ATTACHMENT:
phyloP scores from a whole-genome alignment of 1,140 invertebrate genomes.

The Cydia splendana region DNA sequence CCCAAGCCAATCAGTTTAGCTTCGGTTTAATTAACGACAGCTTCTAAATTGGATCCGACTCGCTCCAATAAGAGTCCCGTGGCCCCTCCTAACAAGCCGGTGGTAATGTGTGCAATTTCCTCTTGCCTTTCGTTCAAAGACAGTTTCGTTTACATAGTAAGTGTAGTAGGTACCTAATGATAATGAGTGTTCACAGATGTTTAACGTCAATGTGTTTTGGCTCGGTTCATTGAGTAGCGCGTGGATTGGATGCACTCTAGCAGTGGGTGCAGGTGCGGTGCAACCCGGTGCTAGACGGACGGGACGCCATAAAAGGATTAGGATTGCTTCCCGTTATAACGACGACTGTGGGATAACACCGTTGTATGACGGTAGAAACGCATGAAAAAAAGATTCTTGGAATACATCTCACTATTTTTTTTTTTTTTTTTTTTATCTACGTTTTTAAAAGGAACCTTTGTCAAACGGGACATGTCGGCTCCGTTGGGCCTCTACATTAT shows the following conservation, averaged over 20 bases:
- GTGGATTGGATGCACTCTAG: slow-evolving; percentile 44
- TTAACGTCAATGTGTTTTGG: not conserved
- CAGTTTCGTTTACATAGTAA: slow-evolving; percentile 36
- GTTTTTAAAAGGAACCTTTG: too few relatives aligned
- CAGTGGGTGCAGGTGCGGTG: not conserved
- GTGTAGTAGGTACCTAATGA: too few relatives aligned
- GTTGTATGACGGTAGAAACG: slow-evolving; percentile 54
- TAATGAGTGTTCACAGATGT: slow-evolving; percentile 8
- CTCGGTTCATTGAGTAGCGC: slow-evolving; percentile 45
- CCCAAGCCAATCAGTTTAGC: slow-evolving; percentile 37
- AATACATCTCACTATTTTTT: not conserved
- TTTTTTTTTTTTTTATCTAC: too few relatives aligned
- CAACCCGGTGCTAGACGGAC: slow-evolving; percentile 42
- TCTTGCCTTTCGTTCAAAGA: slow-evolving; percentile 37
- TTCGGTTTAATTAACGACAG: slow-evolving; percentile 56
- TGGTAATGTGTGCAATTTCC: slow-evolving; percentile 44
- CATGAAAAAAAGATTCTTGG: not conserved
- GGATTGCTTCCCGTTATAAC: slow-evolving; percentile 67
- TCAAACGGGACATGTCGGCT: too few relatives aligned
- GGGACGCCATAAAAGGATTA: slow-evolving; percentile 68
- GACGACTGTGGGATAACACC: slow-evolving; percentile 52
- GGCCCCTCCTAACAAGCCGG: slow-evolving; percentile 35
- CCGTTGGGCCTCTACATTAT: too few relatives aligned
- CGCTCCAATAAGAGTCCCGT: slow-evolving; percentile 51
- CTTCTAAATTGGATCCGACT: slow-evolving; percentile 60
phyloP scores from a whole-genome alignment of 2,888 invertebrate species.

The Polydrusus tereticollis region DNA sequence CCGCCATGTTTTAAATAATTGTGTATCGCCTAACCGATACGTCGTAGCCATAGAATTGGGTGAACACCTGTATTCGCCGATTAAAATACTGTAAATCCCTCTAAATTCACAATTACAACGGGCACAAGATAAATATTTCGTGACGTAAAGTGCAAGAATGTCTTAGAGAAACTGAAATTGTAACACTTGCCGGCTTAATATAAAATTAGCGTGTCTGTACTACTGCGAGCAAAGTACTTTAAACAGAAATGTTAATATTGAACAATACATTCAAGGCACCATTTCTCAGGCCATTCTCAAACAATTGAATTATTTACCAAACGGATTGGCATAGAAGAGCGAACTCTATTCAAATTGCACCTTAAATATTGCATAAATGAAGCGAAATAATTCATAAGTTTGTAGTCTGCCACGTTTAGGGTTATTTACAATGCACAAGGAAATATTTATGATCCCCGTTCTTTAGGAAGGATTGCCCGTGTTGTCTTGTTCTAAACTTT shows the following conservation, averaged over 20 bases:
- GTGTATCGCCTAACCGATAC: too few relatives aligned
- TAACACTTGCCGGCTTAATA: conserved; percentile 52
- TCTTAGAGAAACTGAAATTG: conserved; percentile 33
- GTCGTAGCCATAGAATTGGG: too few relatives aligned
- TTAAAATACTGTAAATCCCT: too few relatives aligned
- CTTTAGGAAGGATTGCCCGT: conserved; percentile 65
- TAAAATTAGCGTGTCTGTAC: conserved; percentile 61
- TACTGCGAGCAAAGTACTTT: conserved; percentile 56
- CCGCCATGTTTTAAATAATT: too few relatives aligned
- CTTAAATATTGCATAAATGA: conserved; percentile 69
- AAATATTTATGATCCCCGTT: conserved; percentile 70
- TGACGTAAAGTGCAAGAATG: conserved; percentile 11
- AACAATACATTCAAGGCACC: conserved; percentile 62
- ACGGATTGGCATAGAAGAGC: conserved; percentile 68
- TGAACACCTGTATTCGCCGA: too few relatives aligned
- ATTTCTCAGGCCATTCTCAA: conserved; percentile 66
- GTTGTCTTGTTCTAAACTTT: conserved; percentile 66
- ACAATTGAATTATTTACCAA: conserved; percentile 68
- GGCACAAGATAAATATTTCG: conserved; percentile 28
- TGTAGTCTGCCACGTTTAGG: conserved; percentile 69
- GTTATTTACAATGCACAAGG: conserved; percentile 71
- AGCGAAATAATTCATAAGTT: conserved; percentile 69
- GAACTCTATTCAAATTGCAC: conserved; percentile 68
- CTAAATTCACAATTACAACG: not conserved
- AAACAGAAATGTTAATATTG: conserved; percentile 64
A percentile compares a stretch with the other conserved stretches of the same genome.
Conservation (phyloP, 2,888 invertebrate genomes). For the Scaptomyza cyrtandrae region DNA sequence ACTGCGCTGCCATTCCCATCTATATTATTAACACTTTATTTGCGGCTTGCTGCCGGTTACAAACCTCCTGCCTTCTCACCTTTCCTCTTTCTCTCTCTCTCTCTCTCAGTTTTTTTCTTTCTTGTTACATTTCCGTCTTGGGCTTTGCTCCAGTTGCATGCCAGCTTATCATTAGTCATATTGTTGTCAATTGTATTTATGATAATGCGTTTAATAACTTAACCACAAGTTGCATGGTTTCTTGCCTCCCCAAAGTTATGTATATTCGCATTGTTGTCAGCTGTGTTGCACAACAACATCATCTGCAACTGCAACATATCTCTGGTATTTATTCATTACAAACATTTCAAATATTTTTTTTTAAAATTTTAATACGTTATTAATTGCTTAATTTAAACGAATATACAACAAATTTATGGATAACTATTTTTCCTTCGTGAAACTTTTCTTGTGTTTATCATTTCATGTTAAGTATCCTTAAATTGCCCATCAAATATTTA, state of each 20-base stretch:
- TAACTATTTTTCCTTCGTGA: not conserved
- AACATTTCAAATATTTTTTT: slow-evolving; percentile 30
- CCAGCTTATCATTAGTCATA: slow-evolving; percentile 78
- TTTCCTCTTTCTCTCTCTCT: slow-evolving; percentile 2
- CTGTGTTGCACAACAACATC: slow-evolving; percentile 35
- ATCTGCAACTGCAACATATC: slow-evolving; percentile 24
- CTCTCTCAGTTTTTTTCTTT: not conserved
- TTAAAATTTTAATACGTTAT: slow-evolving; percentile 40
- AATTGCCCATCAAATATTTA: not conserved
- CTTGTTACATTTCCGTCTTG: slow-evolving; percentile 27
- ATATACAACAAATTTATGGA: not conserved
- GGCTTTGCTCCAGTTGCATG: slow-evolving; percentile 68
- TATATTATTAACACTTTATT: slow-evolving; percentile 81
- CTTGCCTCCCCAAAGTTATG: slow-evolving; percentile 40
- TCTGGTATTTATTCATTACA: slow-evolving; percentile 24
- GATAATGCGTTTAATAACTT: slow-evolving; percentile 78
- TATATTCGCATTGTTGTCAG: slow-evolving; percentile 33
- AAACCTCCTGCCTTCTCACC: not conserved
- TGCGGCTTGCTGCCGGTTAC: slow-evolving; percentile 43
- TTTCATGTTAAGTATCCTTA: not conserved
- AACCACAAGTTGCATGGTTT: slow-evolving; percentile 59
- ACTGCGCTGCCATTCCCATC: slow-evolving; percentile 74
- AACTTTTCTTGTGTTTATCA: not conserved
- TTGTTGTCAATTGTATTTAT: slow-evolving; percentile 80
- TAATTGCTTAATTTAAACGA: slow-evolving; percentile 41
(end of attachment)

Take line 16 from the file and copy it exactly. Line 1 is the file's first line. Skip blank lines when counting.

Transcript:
- TCTTGCCTTTCGTTCAAAGA: slow-evolving; percentile 37